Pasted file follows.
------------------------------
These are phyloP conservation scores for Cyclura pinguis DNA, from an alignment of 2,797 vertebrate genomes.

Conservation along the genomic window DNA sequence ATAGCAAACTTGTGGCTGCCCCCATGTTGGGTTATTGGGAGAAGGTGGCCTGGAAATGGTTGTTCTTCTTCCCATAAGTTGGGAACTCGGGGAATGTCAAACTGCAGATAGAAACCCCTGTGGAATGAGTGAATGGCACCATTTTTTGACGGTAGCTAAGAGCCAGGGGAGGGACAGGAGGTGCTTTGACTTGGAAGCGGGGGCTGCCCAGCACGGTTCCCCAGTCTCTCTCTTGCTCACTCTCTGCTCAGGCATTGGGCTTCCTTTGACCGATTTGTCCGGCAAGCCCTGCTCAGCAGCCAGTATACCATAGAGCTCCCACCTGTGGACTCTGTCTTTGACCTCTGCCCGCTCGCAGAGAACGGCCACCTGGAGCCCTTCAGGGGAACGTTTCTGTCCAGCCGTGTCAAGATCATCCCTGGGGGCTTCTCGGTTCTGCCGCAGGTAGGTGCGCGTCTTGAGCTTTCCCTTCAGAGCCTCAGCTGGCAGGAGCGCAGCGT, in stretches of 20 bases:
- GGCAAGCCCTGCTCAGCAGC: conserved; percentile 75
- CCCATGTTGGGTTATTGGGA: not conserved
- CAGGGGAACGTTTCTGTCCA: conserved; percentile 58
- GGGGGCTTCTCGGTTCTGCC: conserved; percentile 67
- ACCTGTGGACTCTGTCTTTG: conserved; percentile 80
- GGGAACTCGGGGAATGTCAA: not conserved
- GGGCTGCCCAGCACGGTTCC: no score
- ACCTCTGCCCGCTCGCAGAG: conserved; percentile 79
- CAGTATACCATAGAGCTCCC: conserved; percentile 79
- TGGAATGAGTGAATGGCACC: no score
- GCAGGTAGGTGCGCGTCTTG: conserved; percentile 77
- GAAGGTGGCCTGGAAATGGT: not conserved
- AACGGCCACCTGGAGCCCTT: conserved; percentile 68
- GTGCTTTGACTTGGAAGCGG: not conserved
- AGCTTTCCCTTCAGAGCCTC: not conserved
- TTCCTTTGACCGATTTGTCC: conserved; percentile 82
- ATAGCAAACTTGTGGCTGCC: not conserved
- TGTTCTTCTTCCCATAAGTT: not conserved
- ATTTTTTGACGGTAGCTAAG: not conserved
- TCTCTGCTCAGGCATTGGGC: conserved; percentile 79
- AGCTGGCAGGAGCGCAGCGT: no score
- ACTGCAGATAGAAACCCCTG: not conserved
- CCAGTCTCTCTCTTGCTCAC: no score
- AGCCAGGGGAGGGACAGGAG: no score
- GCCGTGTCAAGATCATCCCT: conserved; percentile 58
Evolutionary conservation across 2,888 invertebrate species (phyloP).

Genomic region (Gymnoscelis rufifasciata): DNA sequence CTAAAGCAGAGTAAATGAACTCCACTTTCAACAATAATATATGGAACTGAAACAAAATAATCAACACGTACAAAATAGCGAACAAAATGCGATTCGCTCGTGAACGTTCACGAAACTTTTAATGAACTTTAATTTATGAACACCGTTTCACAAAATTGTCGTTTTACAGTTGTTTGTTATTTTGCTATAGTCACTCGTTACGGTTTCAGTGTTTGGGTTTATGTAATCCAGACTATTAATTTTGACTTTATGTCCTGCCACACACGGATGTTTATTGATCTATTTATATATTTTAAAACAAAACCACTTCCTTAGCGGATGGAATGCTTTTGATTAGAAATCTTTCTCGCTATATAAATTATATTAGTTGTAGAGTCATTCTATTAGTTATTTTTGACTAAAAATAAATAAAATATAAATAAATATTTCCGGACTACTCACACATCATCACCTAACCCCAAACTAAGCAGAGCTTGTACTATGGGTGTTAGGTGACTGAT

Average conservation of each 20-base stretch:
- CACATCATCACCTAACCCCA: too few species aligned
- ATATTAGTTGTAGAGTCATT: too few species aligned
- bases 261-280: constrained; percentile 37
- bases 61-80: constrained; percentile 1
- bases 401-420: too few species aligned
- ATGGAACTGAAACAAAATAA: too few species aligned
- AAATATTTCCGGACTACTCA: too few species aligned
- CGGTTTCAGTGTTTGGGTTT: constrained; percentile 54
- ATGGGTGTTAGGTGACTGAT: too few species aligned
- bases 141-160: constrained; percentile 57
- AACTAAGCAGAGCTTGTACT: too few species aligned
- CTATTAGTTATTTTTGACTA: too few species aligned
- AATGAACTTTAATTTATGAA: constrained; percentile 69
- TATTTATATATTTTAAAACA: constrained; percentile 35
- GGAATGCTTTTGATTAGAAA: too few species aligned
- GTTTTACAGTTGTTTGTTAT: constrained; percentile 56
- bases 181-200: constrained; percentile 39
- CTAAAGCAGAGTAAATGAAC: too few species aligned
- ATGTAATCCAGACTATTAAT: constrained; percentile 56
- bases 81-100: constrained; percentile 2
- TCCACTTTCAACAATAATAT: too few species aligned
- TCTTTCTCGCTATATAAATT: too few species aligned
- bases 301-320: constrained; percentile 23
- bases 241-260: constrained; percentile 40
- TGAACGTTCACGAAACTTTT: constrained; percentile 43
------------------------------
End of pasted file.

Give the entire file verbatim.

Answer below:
These are phyloP conservation scores for Cyclura pinguis DNA, from an alignment of 2,797 vertebrate genomes.

Conservation along the genomic window DNA sequence ATAGCAAACTTGTGGCTGCCCCCATGTTGGGTTATTGGGAGAAGGTGGCCTGGAAATGGTTGTTCTTCTTCCCATAAGTTGGGAACTCGGGGAATGTCAAACTGCAGATAGAAACCCCTGTGGAATGAGTGAATGGCACCATTTTTTGACGGTAGCTAAGAGCCAGGGGAGGGACAGGAGGTGCTTTGACTTGGAAGCGGGGGCTGCCCAGCACGGTTCCCCAGTCTCTCTCTTGCTCACTCTCTGCTCAGGCATTGGGCTTCCTTTGACCGATTTGTCCGGCAAGCCCTGCTCAGCAGCCAGTATACCATAGAGCTCCCACCTGTGGACTCTGTCTTTGACCTCTGCCCGCTCGCAGAGAACGGCCACCTGGAGCCCTTCAGGGGAACGTTTCTGTCCAGCCGTGTCAAGATCATCCCTGGGGGCTTCTCGGTTCTGCCGCAGGTAGGTGCGCGTCTTGAGCTTTCCCTTCAGAGCCTCAGCTGGCAGGAGCGCAGCGT, in stretches of 20 bases:
- GGCAAGCCCTGCTCAGCAGC: conserved; percentile 75
- CCCATGTTGGGTTATTGGGA: not conserved
- CAGGGGAACGTTTCTGTCCA: conserved; percentile 58
- GGGGGCTTCTCGGTTCTGCC: conserved; percentile 67
- ACCTGTGGACTCTGTCTTTG: conserved; percentile 80
- GGGAACTCGGGGAATGTCAA: not conserved
- GGGCTGCCCAGCACGGTTCC: no score
- ACCTCTGCCCGCTCGCAGAG: conserved; percentile 79
- CAGTATACCATAGAGCTCCC: conserved; percentile 79
- TGGAATGAGTGAATGGCACC: no score
- GCAGGTAGGTGCGCGTCTTG: conserved; percentile 77
- GAAGGTGGCCTGGAAATGGT: not conserved
- AACGGCCACCTGGAGCCCTT: conserved; percentile 68
- GTGCTTTGACTTGGAAGCGG: not conserved
- AGCTTTCCCTTCAGAGCCTC: not conserved
- TTCCTTTGACCGATTTGTCC: conserved; percentile 82
- ATAGCAAACTTGTGGCTGCC: not conserved
- TGTTCTTCTTCCCATAAGTT: not conserved
- ATTTTTTGACGGTAGCTAAG: not conserved
- TCTCTGCTCAGGCATTGGGC: conserved; percentile 79
- AGCTGGCAGGAGCGCAGCGT: no score
- ACTGCAGATAGAAACCCCTG: not conserved
- CCAGTCTCTCTCTTGCTCAC: no score
- AGCCAGGGGAGGGACAGGAG: no score
- GCCGTGTCAAGATCATCCCT: conserved; percentile 58
Evolutionary conservation across 2,888 invertebrate species (phyloP).

Genomic region (Gymnoscelis rufifasciata): DNA sequence CTAAAGCAGAGTAAATGAACTCCACTTTCAACAATAATATATGGAACTGAAACAAAATAATCAACACGTACAAAATAGCGAACAAAATGCGATTCGCTCGTGAACGTTCACGAAACTTTTAATGAACTTTAATTTATGAACACCGTTTCACAAAATTGTCGTTTTACAGTTGTTTGTTATTTTGCTATAGTCACTCGTTACGGTTTCAGTGTTTGGGTTTATGTAATCCAGACTATTAATTTTGACTTTATGTCCTGCCACACACGGATGTTTATTGATCTATTTATATATTTTAAAACAAAACCACTTCCTTAGCGGATGGAATGCTTTTGATTAGAAATCTTTCTCGCTATATAAATTATATTAGTTGTAGAGTCATTCTATTAGTTATTTTTGACTAAAAATAAATAAAATATAAATAAATATTTCCGGACTACTCACACATCATCACCTAACCCCAAACTAAGCAGAGCTTGTACTATGGGTGTTAGGTGACTGAT

Average conservation of each 20-base stretch:
- CACATCATCACCTAACCCCA: too few species aligned
- ATATTAGTTGTAGAGTCATT: too few species aligned
- bases 261-280: constrained; percentile 37
- bases 61-80: constrained; percentile 1
- bases 401-420: too few species aligned
- ATGGAACTGAAACAAAATAA: too few species aligned
- AAATATTTCCGGACTACTCA: too few species aligned
- CGGTTTCAGTGTTTGGGTTT: constrained; percentile 54
- ATGGGTGTTAGGTGACTGAT: too few species aligned
- bases 141-160: constrained; percentile 57
- AACTAAGCAGAGCTTGTACT: too few species aligned
- CTATTAGTTATTTTTGACTA: too few species aligned
- AATGAACTTTAATTTATGAA: constrained; percentile 69
- TATTTATATATTTTAAAACA: constrained; percentile 35
- GGAATGCTTTTGATTAGAAA: too few species aligned
- GTTTTACAGTTGTTTGTTAT: constrained; percentile 56
- bases 181-200: constrained; percentile 39
- CTAAAGCAGAGTAAATGAAC: too few species aligned
- ATGTAATCCAGACTATTAAT: constrained; percentile 56
- bases 81-100: constrained; percentile 2
- TCCACTTTCAACAATAATAT: too few species aligned
- TCTTTCTCGCTATATAAATT: too few species aligned
- bases 301-320: constrained; percentile 23
- bases 241-260: constrained; percentile 40
- TGAACGTTCACGAAACTTTT: constrained; percentile 43